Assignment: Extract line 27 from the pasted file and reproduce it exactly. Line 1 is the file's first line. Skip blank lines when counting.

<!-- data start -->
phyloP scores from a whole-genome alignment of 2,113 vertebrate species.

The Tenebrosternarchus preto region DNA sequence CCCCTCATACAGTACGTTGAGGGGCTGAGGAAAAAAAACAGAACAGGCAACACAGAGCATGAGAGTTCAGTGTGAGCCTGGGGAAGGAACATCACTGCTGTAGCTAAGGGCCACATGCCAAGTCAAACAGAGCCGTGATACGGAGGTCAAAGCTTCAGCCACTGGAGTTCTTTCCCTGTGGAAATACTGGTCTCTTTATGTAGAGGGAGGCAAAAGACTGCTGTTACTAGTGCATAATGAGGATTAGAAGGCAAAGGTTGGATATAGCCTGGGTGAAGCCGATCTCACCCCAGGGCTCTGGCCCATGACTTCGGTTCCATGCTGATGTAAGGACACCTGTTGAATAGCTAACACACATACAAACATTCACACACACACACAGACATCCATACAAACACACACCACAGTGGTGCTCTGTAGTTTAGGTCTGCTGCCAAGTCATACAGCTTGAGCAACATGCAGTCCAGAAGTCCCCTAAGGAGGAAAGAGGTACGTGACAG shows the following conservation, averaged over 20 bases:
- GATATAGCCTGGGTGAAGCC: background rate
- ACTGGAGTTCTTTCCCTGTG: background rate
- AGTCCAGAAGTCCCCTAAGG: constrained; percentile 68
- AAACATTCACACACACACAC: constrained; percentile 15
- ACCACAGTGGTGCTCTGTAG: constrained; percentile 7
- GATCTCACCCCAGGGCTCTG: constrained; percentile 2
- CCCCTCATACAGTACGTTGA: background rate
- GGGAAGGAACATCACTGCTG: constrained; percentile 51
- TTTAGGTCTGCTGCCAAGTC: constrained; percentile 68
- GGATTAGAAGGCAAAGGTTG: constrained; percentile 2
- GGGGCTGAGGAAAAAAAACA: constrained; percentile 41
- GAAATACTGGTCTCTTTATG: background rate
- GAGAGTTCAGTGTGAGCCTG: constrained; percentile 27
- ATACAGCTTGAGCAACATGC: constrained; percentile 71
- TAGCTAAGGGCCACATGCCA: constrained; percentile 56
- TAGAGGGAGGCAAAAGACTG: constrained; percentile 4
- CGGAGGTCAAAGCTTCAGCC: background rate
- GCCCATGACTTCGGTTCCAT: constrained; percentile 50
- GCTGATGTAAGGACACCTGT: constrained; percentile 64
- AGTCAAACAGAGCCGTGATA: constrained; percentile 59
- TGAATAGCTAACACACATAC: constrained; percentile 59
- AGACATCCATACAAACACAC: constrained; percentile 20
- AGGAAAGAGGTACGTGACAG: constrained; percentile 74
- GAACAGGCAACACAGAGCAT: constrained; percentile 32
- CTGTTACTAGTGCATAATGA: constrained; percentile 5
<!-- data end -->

- CTGTTACTAGTGCATAATGA: constrained; percentile 5